The Vancouver Coastal Health Authority is planning for 2020, but according to a group of concerned doctors the conclusions reached by the steering committee dont reflect the growing need for emergency diagnostic services and sports medicine in Whistler and north Sea to Sky corridor.
"The Vancouver Coastal Health Authority wants to have the status quo for Whistler and Pemberton, and they want to expand services in Squamish thats what it boils down to," said Dr. Adam Kendall, an emergency room doctor at the Whistler Health Care Centre and member of the 2010 Whistler Medical Staff Committee.
What that means is there are no plans by the VCHA to significantly improve the level of medical services offered in Whistler.
The original recommendations from the VCHA, the Health Service Plan for Acute Services Sea to Sky Corridor, were questioned by several doctors at a presentation at the end of June, and in a letter from Dr. Bruce Mohr. Dr. Mohr was the Medical Director for the Whistler Health Care Centre, but recently stepped down from that position.
In response, the VCHA amended its original recommendations slightly to allow for some improvements in Whistler and Pemberton, but Kendall and other doctors believe they still fall short of whats needed.
"Its not like were asking for a new hospital here in Whistler, but the medical community ultimately wanted to see enhanced diagnostic services in Whistler," said Kendall.
But if the VCHA, which administers health care facilities throughout the Lower Mainland and the Sunshine Coast, decides that the Squamish General Hospital is inadequate to house expanded services, Kendall would like to see that hospital built in Whistler. "It just makes more sense to do it in Whistler (rather) than Squamish," he added.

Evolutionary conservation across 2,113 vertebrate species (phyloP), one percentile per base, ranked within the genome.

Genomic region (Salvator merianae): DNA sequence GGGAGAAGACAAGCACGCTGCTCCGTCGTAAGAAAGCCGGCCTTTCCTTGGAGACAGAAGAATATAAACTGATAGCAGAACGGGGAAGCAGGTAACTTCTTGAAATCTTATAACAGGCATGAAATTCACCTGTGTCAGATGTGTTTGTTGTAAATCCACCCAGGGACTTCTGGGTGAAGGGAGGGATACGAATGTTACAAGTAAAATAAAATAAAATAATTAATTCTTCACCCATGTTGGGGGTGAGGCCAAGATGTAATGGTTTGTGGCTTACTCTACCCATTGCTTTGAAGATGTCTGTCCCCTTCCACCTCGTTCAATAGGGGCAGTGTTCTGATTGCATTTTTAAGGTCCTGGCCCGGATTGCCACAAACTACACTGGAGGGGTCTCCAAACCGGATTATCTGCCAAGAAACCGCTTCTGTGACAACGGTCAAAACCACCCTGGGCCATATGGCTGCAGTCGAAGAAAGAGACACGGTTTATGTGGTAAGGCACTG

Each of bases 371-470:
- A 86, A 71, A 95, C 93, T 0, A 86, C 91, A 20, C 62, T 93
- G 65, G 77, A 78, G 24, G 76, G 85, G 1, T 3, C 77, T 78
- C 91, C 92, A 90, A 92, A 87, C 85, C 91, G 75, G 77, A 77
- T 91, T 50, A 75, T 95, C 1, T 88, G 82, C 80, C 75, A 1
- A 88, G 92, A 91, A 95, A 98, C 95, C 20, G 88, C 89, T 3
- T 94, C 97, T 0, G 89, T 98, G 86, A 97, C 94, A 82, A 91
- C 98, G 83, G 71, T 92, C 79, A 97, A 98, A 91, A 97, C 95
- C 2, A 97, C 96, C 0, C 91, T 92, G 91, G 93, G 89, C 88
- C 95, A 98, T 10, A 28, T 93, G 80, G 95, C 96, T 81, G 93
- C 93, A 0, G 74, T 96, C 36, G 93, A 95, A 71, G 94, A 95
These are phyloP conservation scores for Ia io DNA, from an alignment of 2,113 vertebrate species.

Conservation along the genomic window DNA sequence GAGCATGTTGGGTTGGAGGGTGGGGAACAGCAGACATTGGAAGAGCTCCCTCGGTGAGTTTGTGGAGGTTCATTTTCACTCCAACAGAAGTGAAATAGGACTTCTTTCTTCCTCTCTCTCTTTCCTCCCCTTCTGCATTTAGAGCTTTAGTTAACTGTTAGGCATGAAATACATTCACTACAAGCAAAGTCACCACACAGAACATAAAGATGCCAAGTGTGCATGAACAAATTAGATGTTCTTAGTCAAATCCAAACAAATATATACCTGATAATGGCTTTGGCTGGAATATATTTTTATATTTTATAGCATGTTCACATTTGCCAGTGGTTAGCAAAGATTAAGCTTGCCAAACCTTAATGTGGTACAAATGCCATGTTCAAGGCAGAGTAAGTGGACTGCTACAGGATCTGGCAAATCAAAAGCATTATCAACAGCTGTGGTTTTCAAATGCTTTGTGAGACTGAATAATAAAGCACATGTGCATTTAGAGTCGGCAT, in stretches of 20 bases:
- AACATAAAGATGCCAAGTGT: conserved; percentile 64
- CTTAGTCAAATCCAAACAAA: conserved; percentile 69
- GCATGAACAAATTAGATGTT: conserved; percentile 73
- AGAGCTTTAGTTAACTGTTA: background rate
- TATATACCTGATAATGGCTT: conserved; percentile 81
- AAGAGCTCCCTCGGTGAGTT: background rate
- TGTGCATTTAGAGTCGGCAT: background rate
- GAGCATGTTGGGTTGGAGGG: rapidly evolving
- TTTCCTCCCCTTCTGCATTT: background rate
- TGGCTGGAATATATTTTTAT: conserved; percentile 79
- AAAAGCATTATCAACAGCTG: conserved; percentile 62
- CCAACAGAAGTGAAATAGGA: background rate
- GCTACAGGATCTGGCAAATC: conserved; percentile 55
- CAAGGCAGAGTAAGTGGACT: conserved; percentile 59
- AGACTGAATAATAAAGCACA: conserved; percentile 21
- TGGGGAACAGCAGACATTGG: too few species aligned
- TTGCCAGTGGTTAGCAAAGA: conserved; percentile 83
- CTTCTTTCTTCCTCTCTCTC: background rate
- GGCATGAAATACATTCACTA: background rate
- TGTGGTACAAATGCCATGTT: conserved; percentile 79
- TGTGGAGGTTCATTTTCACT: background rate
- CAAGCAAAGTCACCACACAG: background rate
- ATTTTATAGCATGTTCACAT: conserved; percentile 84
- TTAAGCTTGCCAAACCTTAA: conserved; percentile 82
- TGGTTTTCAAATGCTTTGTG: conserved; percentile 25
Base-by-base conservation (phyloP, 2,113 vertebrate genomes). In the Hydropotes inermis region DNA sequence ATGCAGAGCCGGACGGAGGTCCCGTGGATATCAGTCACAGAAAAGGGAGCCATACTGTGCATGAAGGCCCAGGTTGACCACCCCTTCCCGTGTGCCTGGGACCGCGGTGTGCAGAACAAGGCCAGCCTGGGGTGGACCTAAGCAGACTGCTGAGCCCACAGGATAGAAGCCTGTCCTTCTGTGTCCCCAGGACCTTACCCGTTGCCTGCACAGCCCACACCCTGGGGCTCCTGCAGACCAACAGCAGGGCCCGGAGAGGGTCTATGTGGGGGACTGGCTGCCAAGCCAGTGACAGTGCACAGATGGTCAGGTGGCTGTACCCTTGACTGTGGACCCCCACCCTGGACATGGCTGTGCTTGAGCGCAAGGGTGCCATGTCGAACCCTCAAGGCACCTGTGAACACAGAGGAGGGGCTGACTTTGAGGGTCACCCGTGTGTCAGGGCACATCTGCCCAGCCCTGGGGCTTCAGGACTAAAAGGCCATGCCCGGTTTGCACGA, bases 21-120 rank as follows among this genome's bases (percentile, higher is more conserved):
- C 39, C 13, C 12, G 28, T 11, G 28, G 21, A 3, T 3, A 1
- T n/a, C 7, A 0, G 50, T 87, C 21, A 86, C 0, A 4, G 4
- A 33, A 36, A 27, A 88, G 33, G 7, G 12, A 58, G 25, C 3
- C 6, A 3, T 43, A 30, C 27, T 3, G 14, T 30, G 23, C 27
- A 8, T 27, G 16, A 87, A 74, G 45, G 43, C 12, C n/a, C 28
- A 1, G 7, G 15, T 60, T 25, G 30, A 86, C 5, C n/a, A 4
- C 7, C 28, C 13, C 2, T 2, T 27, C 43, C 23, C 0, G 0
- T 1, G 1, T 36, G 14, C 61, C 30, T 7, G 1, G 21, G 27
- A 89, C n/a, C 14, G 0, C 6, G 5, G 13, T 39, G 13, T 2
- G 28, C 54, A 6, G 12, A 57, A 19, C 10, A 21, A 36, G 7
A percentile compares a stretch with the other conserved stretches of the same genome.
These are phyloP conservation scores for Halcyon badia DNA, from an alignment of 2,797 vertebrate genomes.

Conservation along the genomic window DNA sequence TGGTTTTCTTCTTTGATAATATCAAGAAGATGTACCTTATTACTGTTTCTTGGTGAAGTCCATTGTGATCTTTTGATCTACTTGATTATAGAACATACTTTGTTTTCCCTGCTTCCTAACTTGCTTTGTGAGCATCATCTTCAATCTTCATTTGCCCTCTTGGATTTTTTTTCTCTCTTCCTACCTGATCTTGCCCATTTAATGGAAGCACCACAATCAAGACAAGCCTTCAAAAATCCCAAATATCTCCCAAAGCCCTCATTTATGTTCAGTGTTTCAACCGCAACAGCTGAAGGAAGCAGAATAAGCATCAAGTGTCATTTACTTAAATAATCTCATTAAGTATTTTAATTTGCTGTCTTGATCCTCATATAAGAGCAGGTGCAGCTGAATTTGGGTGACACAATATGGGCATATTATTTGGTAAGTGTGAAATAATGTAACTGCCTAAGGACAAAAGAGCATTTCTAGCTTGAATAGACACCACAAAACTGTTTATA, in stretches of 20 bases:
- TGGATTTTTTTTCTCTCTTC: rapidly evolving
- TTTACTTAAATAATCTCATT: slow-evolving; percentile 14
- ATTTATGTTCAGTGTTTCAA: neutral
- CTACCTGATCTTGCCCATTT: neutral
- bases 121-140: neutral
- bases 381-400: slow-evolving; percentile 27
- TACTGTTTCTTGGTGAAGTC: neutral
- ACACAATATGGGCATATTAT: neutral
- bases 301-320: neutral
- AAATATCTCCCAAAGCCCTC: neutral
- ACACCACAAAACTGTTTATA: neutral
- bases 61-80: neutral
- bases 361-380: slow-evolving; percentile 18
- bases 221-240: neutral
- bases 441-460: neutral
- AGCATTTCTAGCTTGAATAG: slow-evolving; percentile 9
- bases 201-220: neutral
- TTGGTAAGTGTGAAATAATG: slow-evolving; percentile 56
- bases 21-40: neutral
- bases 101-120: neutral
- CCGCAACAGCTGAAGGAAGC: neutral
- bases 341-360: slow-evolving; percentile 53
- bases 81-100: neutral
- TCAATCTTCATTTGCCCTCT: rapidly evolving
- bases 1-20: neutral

The VCHA planners do recognize the fact that the largest growth in population and visitor numbers will happen in the north part of the corridor, as well as the fact that Whistlers emergency room visits are more than Pemberton and Squamish combined. By 2009-2010, VCHA is projecting more than 26,800 emergency room visits per year in Whistler, compared to 17,050 for Squamish and 6,750 for Pemberton. They also project that the Whistler Health Care Centre (WHCC) will perform about 21,000 X-Ray exams, compared to 10,200 in Squamish and 2,500 in Pemberton.
Still, the VCHA consultants recommended expanding inpatient and day surgery capacity at Squamish General Hospital, as well as an ambulatory care program, improved emergency room capacity, expanded radiology (such as mammography and CT scan), and more beds.
For Pemberton, minor renovations are recommended to increase the lab, improve patient flow and address infection control issues. For Whistler, the short-term recommendations include creating a space for a CT scan, and in the long-term creating more emergency room capacity.
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